Wednesday, March 29, 2017

What is the greatest type of courage?

Of the several types of courage which a man needs,
one of the greatest – or the greatest –
is the courage to decide to be pure.


To be pure requires
great manliness, great seriousness,
great strength of will.


Plinio Corrêa de Oliveira

St. Rupert of Salzburg

Rupert’s origins are obscure, though there are strong indications that he was a Frenchman, and, according to a certain tradition, a scion of the old Frankish Merovingian family – and certainly a contemporary of Childebert III, king of the Franks.

Rupert was already a bishop and known for his great virtue, when he was invited by Duke Theodo of Bavaria, himself still a pagan, to evangelize his people. Although the Gospel had already been preached in Bavaria, its people were, for all intents and purposes, but nominally Catholic, as pagan practices and Arian heretical beliefs persisted in their midst, adulterating the purity of the Christian doctrine.

Rupert and his companions were warmly received in the ancient town of Ratisbon. The Duke Theodo presently received Baptism and with him a number of his nobles.

With no serious opposition to the missionaries’ work, Christianity flourished under the apostolate of Bishop Rupert and his companions who proceeded to confirm the faith of some, to evangelize many, Christianize pagan temples, and build churches. In the course of his work the saintly bishop worked countless miracles.

In his generosity, Theodo gave Rupert the region of Juvavum, present-day Salzburg in Austria, for his apostolic see. Returning to France, the abbot-bishop convinced another twelve men, as well as his niece St. Erentrudis, to join him in his mission. With his niece he founded a Benedictine monastery for women in Nonnberg, and with the twelve men a Benedictine monastery for men, St. Peter at Salzburg. The saint spent his life dedicated to the work of not only evangelizing and guiding his flock, but also of civilizing his people. He also did much to promote the salt mines in the region for which he renamed the city Salzburg.

Rupert died in Salzburg around the year 710. Many churches in the region are named after this Apostle of Austria and Bavaria, and the first Abbot-Bishop of Salzburg.

Stories of Mary 19: She Was The Scandal Of Alexandria


Oh, if all men loved this most kind and loving Lady,
and in temptations always and immediately had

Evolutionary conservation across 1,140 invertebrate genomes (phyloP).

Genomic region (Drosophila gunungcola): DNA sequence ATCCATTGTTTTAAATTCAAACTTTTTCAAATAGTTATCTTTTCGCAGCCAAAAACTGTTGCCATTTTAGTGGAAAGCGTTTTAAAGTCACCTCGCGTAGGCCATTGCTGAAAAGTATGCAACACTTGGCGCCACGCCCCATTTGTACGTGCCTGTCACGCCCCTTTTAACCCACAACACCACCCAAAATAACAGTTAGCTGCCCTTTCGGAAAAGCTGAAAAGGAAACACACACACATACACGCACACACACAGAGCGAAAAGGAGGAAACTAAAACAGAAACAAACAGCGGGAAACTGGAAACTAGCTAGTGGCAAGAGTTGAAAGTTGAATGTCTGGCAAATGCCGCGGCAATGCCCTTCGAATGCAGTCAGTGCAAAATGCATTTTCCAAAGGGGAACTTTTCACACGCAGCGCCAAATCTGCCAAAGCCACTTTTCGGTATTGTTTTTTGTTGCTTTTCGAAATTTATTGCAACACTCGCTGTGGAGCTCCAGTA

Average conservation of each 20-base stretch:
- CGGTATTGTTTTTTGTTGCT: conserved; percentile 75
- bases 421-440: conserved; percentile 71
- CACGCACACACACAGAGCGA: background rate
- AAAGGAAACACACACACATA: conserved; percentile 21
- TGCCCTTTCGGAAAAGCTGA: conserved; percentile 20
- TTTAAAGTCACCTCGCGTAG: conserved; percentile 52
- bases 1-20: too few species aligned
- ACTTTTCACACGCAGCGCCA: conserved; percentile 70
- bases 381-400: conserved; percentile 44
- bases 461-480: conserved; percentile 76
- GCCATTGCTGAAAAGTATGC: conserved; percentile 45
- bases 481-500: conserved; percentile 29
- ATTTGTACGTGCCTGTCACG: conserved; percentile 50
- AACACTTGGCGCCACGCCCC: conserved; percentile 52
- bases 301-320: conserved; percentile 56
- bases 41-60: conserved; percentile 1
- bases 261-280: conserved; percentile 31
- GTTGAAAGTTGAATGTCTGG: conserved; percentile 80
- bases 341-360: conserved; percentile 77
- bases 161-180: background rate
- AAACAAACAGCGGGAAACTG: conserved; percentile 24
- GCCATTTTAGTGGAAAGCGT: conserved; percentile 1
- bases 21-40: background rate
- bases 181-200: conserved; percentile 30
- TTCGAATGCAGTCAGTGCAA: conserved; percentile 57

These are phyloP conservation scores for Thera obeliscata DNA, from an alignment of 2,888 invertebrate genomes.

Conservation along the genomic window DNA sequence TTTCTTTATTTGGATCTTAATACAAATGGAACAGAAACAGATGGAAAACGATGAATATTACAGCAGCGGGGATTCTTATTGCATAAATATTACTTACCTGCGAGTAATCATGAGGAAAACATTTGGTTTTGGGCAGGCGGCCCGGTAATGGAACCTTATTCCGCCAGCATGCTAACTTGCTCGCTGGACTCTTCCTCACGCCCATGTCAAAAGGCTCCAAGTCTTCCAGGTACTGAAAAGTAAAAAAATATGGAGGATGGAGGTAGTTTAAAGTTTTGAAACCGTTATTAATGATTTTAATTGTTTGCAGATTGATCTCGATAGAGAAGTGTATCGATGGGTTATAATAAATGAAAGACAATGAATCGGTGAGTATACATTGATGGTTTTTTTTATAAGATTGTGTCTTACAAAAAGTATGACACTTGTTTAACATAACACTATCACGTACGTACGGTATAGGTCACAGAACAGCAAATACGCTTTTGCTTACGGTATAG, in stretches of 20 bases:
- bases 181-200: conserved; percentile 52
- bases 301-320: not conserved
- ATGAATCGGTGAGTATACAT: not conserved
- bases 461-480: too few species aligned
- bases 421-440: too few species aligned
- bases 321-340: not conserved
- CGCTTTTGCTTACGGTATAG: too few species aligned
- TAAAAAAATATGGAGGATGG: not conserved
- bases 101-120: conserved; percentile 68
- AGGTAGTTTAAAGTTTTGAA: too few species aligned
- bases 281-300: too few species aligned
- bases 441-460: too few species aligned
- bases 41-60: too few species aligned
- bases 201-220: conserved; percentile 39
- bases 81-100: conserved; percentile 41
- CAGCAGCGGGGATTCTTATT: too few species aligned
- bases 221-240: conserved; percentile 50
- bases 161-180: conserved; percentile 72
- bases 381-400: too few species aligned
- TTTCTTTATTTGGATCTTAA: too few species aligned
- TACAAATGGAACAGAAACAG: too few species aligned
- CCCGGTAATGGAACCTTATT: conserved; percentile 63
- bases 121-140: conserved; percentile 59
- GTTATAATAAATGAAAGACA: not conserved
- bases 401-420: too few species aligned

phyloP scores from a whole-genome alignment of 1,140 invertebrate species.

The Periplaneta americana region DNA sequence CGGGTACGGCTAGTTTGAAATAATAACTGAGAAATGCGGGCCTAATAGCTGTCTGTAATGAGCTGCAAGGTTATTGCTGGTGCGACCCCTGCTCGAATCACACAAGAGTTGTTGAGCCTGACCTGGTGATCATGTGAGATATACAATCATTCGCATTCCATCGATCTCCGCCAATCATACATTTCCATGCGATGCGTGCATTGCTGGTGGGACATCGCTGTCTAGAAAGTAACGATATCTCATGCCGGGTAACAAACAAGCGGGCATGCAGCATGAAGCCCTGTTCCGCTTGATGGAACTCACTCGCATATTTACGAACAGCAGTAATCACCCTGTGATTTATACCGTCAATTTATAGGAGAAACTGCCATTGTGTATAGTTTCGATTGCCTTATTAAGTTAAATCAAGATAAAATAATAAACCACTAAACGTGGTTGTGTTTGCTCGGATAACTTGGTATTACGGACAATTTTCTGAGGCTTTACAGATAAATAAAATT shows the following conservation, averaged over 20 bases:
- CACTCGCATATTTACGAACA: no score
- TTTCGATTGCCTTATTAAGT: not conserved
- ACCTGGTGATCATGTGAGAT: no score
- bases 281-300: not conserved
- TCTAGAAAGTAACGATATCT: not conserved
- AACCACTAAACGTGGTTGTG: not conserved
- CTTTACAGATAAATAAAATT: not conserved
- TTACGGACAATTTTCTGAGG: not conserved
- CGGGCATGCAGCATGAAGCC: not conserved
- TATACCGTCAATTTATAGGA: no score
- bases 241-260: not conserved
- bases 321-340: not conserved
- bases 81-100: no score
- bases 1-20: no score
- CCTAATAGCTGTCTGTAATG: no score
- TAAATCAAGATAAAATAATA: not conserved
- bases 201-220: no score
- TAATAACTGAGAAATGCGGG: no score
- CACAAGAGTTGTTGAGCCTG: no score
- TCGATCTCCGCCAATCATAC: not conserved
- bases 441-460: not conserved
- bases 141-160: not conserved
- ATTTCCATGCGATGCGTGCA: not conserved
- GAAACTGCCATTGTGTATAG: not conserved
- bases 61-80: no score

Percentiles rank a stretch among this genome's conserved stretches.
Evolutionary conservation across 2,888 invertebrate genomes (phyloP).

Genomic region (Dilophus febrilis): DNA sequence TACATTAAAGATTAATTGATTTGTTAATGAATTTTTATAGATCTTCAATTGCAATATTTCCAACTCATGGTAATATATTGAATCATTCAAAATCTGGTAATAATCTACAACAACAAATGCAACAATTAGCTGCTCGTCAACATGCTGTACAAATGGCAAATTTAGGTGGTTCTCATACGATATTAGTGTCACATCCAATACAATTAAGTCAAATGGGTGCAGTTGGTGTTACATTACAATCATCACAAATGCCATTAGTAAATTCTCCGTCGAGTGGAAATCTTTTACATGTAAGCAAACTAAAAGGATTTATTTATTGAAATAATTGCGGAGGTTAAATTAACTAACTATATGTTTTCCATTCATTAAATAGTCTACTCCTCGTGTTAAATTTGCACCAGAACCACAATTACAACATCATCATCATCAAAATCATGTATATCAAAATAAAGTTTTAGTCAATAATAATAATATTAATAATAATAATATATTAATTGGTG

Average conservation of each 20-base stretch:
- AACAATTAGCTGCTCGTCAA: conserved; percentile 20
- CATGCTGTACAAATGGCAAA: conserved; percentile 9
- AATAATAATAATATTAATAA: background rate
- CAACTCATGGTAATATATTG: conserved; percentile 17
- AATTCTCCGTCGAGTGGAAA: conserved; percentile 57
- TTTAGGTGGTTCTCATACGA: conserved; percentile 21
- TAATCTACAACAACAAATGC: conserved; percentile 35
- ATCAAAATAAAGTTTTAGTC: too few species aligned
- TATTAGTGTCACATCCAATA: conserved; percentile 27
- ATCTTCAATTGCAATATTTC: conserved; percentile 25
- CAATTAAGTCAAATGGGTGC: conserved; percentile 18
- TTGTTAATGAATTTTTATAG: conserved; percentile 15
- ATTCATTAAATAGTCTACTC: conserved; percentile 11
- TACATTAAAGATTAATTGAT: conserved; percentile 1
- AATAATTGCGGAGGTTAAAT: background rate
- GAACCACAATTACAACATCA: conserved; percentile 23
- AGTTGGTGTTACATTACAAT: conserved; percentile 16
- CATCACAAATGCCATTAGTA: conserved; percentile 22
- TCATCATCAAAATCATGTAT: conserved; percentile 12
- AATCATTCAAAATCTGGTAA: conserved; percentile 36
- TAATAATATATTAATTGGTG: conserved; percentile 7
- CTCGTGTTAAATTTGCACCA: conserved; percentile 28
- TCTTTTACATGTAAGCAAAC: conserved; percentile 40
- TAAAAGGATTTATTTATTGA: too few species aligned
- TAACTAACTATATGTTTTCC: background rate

recourse to her, who would fall?
Who would be lost?
Nothing remains to be done, says St. Thomas of Villanova, when the devil comes to tempt us, but, like the chickens when the kite appears, to run quickly under the shelter of the wings of our mother.
Let us, then, at the approach of the temptations which assail us, without stopping to parley with them, place ourselves at once under the protection of Mary. And then, the saint goes on to say, Our Lady and mother must defend us; for, after God, we have no refuge but thee, who art our only hope, and the only protectress in whom we may confide.
Let us then conclude with the words of St. Bernard; Oh man, whoever thou art, thou knowest that in this miserable life thou art rather tossing on the tempestuous waves, among dangers and tempests, than walking upon the earth; if thou wouldst not sink, keep thy eye fixed on this star, namely, Mary.
Look at the star, invoke Mary. When in danger of sinning, when tormented by temptations, when doubts disturb thee, remember that Mary can aid thee, and instantly call upon her. May her powerful name never depart from the confidence of thy heart, nor from the invocation of thy lips.
If thou wilt follow Mary, thou shalt never wander from the path of safety. Commend thyself always to her, and thou shalt not despair. If she upholds thee, thou shalt not fall. If she protects thee, thou need not fear ruin. If she guides thee, thou shalt be saved without difficulty. In a word, if Mary undertakes to defend thee, thou shalt certainly arrive at the kingdom of the blessed.
Thus do, and thou shalt live.
EXAMPLE: